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Anti-doping leader: Russian probe has not been compromised

By Eddie Pells Associated Press

Suggestions that the release of draft letters urging Russia’s total ban from the Olympics have compromised the investigation into Russian doping are nonsense, an international anti-doping leader said on Sunday.

The Institute of National Anti-Doping Agencies is one of a handful of anti-doping and athletes’ groups to draft letters calling for the ban. They plan to send the letters to the International Olympic Committee only if the investigation, due out on Monday, reveals evidence of state-sponsored doping throughout Russian sports.

A group of Olympic leaders, including IOC members and swimming’s international federation, have released statements suggesting that the draft letters have undermined the credibility of investigator Richard McLaren’s report.

“It is very disappointing to see prominent Olympic stakeholders attempting to get another family member banned from the Olympic Games in this rather underhand way,” said Spyros Capralos, president of Greece’s Olympic committee.

But iNADO CEO Joseph de Pencier said his organization has neither communicated with McLaren nor tried to influence his work; he said he had no knowledge of any iNADO members contacting McLaren, either.

The back-and-forth this weekend about the draft letters illustrates the stakes of McLaren’s report and the IOC’s reaction to it.

Anti-doping leaders and groups of athletes are calling for a full Russian ban from the upcoming Olympics in Rio de Janeiro if McLaren’s report substantiates and expands on preliminary findings that already have been released. Meanwhile, IOC president Thomas Bach says a balance must be struck between “collective responsibility and individual justice.”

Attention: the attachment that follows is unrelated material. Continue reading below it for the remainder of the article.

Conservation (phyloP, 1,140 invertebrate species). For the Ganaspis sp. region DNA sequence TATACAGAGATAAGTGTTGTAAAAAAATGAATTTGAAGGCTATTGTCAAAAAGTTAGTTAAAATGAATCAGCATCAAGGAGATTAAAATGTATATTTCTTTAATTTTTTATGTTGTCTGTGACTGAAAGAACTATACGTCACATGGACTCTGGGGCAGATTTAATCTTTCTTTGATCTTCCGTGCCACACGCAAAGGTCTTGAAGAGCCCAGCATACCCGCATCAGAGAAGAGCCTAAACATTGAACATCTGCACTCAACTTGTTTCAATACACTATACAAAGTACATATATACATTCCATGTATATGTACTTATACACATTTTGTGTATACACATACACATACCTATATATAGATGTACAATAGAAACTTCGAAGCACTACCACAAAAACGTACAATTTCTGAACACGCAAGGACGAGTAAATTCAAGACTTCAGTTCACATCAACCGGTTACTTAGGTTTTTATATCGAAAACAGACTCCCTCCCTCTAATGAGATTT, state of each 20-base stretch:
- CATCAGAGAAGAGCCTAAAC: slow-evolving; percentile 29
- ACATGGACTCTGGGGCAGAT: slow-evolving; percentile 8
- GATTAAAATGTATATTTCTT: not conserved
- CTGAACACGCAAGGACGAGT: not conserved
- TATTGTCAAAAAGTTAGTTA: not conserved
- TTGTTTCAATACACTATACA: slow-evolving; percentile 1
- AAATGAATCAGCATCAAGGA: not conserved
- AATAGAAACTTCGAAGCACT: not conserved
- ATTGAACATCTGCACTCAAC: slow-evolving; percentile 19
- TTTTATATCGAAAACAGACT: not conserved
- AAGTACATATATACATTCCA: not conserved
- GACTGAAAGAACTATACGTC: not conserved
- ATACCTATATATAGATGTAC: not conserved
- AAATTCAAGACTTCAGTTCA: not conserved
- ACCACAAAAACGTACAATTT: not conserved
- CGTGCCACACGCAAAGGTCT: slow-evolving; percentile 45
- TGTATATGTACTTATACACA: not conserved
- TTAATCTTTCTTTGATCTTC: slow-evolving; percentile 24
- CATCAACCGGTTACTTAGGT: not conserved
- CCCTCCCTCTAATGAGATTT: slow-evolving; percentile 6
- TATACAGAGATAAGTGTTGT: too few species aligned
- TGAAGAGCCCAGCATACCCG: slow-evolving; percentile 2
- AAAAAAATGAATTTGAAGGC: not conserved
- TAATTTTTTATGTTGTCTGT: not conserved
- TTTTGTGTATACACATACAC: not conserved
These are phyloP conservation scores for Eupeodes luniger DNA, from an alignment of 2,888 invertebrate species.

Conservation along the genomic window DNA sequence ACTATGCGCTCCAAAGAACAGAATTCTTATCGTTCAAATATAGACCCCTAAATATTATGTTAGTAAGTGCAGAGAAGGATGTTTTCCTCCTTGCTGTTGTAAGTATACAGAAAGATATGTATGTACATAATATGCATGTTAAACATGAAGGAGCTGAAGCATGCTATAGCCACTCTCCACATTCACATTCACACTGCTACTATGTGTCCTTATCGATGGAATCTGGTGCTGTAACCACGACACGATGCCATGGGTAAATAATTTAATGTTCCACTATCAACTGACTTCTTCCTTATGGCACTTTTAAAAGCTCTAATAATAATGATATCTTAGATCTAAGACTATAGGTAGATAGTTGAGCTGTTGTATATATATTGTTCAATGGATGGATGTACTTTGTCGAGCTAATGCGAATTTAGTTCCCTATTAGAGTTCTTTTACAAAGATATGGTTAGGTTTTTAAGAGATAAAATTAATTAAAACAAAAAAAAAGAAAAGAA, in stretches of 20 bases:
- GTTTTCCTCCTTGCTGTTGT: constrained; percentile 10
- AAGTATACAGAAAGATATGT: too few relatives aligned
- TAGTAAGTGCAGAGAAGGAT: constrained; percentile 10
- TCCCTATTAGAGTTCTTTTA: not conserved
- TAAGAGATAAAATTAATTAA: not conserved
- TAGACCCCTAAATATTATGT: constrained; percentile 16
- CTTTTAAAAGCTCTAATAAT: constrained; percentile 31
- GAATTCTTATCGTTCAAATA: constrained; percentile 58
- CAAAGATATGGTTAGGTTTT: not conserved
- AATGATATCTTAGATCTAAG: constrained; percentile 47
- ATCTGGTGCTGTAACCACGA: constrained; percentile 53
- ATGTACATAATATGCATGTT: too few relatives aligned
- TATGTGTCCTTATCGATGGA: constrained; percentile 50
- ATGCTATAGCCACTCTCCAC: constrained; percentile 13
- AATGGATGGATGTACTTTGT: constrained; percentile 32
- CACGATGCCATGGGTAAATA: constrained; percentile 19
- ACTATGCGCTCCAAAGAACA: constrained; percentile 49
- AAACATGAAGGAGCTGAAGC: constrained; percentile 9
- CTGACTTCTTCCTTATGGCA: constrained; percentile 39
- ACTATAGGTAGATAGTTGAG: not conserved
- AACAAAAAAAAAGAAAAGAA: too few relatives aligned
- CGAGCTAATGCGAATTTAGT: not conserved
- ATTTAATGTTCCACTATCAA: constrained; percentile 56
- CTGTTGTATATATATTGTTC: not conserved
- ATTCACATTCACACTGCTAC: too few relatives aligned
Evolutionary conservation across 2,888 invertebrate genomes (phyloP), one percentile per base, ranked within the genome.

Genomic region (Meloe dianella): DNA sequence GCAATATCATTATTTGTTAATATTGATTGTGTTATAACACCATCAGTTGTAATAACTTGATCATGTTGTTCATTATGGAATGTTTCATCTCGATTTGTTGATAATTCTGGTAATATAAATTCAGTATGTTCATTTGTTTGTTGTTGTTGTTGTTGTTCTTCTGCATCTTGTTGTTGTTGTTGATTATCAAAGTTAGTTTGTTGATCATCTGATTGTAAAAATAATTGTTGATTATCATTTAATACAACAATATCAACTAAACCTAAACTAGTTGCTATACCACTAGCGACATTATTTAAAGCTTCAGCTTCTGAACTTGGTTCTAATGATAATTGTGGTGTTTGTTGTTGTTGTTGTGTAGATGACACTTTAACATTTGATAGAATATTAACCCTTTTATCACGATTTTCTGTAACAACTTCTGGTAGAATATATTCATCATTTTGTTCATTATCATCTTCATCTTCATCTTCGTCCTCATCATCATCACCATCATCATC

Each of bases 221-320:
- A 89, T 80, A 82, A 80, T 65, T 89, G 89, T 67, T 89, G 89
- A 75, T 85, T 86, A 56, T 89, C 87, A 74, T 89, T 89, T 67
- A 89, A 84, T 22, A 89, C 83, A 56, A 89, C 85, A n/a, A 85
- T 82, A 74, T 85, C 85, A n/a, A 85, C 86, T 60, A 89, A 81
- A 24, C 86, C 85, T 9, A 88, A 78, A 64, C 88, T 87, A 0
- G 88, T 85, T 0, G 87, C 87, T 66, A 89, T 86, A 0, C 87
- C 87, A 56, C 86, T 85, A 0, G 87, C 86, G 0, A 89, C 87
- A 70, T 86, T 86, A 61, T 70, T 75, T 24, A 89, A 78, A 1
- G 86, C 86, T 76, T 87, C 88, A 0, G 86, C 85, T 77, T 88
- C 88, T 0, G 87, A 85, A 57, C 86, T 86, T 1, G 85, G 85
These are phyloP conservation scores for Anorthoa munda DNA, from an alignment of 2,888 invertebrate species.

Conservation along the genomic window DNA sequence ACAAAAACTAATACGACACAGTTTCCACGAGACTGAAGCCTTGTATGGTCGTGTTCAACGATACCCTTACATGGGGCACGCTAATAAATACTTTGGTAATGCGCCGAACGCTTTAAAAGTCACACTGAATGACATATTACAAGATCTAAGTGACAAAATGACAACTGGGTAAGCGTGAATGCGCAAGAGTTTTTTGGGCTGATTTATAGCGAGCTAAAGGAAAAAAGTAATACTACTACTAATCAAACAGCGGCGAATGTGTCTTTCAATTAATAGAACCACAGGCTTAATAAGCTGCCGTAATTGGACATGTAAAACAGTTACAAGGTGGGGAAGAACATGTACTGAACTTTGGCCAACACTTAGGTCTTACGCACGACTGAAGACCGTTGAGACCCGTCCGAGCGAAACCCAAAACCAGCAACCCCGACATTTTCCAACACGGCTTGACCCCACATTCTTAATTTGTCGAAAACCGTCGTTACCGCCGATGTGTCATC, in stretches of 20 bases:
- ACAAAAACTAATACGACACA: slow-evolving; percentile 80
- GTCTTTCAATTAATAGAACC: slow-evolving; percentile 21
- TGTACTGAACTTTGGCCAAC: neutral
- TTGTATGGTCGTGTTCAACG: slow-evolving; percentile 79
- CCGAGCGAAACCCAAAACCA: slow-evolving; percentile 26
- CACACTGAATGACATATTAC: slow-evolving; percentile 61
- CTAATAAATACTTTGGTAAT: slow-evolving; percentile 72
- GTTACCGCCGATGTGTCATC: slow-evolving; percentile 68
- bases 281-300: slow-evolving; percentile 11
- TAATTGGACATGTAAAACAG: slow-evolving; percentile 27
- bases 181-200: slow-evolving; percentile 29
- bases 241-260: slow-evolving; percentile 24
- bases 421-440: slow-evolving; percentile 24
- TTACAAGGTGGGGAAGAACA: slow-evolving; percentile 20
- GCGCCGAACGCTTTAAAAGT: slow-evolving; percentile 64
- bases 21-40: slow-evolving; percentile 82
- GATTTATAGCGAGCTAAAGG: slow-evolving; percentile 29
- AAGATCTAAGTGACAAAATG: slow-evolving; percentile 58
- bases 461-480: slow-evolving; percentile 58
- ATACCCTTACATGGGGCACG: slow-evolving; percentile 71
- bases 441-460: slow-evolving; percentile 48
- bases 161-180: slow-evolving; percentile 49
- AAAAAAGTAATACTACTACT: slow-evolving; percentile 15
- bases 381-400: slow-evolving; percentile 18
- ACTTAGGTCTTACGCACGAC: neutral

Preliminary findings from the report, released in June as part of a probe into the Russian track team, which already has been suspended from the games, said there was “mandatory state-directed manipulation of laboratory analytical results operating within” the Moscow anti-doping lab from at least 2011 through the summer of 2013. Those findings also said Russia’s “Ministry of Sport advised the laboratory which of its adverse findings it could report to WADA, and which it had to cover up.”

The planned Monday release of the report comes 18 days before the start of the Summer Olympics.

A statement sent Sunday by swimming’s governing body, FINA, said the iNADO and other letters were “based on the findings of the McLaren Report, which is meant to have been independent and confidential. Such breaches of confidentiality and the perception of a breach of independence of the report undermine its credibility.”

Zlatko Matesa, president of Croatia’s Olympic Committee, said the “premature” movement to ban Russia “is not in the Olympic spirit and casts a shadow over the integrity of the McLaren report.”

But dePencier said iNADO had no more information than anyone else.

“Like iNADO, sport organizations and anti-doping organizations of all sorts have been planning for days for the possibility of the worse-case scenario, and having appropriate responses prepared, hoping they will not be needed,” he said.

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